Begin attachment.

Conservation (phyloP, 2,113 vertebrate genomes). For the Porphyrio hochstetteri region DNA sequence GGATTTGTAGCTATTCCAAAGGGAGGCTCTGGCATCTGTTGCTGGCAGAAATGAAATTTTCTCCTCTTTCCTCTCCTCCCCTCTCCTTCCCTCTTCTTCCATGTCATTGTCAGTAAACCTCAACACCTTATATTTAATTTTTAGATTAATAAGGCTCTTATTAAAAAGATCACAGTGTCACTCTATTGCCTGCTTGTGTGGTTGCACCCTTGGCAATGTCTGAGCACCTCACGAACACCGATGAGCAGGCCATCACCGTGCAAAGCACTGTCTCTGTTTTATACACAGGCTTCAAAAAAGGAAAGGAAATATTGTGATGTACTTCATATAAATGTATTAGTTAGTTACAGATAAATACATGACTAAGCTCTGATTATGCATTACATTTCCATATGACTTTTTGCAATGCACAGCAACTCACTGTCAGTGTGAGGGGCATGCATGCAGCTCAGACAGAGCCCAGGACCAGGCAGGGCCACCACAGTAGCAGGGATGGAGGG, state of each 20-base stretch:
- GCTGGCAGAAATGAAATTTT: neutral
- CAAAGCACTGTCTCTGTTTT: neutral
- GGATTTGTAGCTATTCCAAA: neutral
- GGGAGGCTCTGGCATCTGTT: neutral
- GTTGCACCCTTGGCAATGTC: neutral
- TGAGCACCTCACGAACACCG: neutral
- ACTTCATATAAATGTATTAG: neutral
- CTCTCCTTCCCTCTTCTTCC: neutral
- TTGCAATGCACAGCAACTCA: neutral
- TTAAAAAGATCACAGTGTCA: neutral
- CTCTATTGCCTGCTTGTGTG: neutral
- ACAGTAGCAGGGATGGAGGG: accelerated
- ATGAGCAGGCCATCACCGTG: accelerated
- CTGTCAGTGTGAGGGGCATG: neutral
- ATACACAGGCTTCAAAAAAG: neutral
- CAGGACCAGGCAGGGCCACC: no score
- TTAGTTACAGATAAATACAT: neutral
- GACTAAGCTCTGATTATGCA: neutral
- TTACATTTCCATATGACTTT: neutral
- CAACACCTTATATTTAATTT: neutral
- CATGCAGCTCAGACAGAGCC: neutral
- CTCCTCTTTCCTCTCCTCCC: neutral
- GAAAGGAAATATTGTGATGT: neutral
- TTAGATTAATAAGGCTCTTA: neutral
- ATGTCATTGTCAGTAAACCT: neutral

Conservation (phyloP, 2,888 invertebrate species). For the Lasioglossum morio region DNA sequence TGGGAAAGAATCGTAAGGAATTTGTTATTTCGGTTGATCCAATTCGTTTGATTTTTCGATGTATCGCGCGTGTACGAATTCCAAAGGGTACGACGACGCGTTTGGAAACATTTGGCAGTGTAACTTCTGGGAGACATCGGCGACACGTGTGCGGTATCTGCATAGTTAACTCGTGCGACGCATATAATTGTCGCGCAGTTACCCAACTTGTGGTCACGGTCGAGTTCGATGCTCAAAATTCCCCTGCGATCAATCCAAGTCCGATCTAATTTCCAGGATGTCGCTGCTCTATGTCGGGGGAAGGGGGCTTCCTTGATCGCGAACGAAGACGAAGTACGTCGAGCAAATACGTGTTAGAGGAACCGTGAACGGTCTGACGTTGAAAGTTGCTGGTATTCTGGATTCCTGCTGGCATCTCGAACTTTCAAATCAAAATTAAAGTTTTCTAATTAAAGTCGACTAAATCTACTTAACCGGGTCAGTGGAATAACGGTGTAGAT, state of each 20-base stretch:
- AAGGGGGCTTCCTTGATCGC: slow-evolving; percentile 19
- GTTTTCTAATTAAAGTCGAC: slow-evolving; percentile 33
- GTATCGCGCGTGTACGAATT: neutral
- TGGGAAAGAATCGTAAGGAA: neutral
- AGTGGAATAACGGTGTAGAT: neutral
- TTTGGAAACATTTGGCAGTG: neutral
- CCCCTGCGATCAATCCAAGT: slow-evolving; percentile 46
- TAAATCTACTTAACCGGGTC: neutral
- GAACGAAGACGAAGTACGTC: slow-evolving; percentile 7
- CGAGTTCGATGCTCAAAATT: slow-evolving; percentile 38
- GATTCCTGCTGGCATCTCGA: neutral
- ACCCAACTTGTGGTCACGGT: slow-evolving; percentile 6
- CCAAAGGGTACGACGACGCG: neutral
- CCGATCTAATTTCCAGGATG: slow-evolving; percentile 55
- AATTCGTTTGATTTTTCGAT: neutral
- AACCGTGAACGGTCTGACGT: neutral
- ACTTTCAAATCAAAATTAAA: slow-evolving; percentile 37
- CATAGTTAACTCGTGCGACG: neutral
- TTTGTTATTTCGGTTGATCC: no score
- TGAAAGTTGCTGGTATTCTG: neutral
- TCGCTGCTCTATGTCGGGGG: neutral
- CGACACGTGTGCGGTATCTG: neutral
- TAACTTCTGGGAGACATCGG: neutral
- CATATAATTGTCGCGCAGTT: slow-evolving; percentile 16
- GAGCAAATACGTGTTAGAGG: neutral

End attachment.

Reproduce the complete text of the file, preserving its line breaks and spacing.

Conservation (phyloP, 2,113 vertebrate genomes). For the Porphyrio hochstetteri region DNA sequence GGATTTGTAGCTATTCCAAAGGGAGGCTCTGGCATCTGTTGCTGGCAGAAATGAAATTTTCTCCTCTTTCCTCTCCTCCCCTCTCCTTCCCTCTTCTTCCATGTCATTGTCAGTAAACCTCAACACCTTATATTTAATTTTTAGATTAATAAGGCTCTTATTAAAAAGATCACAGTGTCACTCTATTGCCTGCTTGTGTGGTTGCACCCTTGGCAATGTCTGAGCACCTCACGAACACCGATGAGCAGGCCATCACCGTGCAAAGCACTGTCTCTGTTTTATACACAGGCTTCAAAAAAGGAAAGGAAATATTGTGATGTACTTCATATAAATGTATTAGTTAGTTACAGATAAATACATGACTAAGCTCTGATTATGCATTACATTTCCATATGACTTTTTGCAATGCACAGCAACTCACTGTCAGTGTGAGGGGCATGCATGCAGCTCAGACAGAGCCCAGGACCAGGCAGGGCCACCACAGTAGCAGGGATGGAGGG, state of each 20-base stretch:
- GCTGGCAGAAATGAAATTTT: neutral
- CAAAGCACTGTCTCTGTTTT: neutral
- GGATTTGTAGCTATTCCAAA: neutral
- GGGAGGCTCTGGCATCTGTT: neutral
- GTTGCACCCTTGGCAATGTC: neutral
- TGAGCACCTCACGAACACCG: neutral
- ACTTCATATAAATGTATTAG: neutral
- CTCTCCTTCCCTCTTCTTCC: neutral
- TTGCAATGCACAGCAACTCA: neutral
- TTAAAAAGATCACAGTGTCA: neutral
- CTCTATTGCCTGCTTGTGTG: neutral
- ACAGTAGCAGGGATGGAGGG: accelerated
- ATGAGCAGGCCATCACCGTG: accelerated
- CTGTCAGTGTGAGGGGCATG: neutral
- ATACACAGGCTTCAAAAAAG: neutral
- CAGGACCAGGCAGGGCCACC: no score
- TTAGTTACAGATAAATACAT: neutral
- GACTAAGCTCTGATTATGCA: neutral
- TTACATTTCCATATGACTTT: neutral
- CAACACCTTATATTTAATTT: neutral
- CATGCAGCTCAGACAGAGCC: neutral
- CTCCTCTTTCCTCTCCTCCC: neutral
- GAAAGGAAATATTGTGATGT: neutral
- TTAGATTAATAAGGCTCTTA: neutral
- ATGTCATTGTCAGTAAACCT: neutral

Conservation (phyloP, 2,888 invertebrate species). For the Lasioglossum morio region DNA sequence TGGGAAAGAATCGTAAGGAATTTGTTATTTCGGTTGATCCAATTCGTTTGATTTTTCGATGTATCGCGCGTGTACGAATTCCAAAGGGTACGACGACGCGTTTGGAAACATTTGGCAGTGTAACTTCTGGGAGACATCGGCGACACGTGTGCGGTATCTGCATAGTTAACTCGTGCGACGCATATAATTGTCGCGCAGTTACCCAACTTGTGGTCACGGTCGAGTTCGATGCTCAAAATTCCCCTGCGATCAATCCAAGTCCGATCTAATTTCCAGGATGTCGCTGCTCTATGTCGGGGGAAGGGGGCTTCCTTGATCGCGAACGAAGACGAAGTACGTCGAGCAAATACGTGTTAGAGGAACCGTGAACGGTCTGACGTTGAAAGTTGCTGGTATTCTGGATTCCTGCTGGCATCTCGAACTTTCAAATCAAAATTAAAGTTTTCTAATTAAAGTCGACTAAATCTACTTAACCGGGTCAGTGGAATAACGGTGTAGAT, state of each 20-base stretch:
- AAGGGGGCTTCCTTGATCGC: slow-evolving; percentile 19
- GTTTTCTAATTAAAGTCGAC: slow-evolving; percentile 33
- GTATCGCGCGTGTACGAATT: neutral
- TGGGAAAGAATCGTAAGGAA: neutral
- AGTGGAATAACGGTGTAGAT: neutral
- TTTGGAAACATTTGGCAGTG: neutral
- CCCCTGCGATCAATCCAAGT: slow-evolving; percentile 46
- TAAATCTACTTAACCGGGTC: neutral
- GAACGAAGACGAAGTACGTC: slow-evolving; percentile 7
- CGAGTTCGATGCTCAAAATT: slow-evolving; percentile 38
- GATTCCTGCTGGCATCTCGA: neutral
- ACCCAACTTGTGGTCACGGT: slow-evolving; percentile 6
- CCAAAGGGTACGACGACGCG: neutral
- CCGATCTAATTTCCAGGATG: slow-evolving; percentile 55
- AATTCGTTTGATTTTTCGAT: neutral
- AACCGTGAACGGTCTGACGT: neutral
- ACTTTCAAATCAAAATTAAA: slow-evolving; percentile 37
- CATAGTTAACTCGTGCGACG: neutral
- TTTGTTATTTCGGTTGATCC: no score
- TGAAAGTTGCTGGTATTCTG: neutral
- TCGCTGCTCTATGTCGGGGG: neutral
- CGACACGTGTGCGGTATCTG: neutral
- TAACTTCTGGGAGACATCGG: neutral
- CATATAATTGTCGCGCAGTT: slow-evolving; percentile 16
- GAGCAAATACGTGTTAGAGG: neutral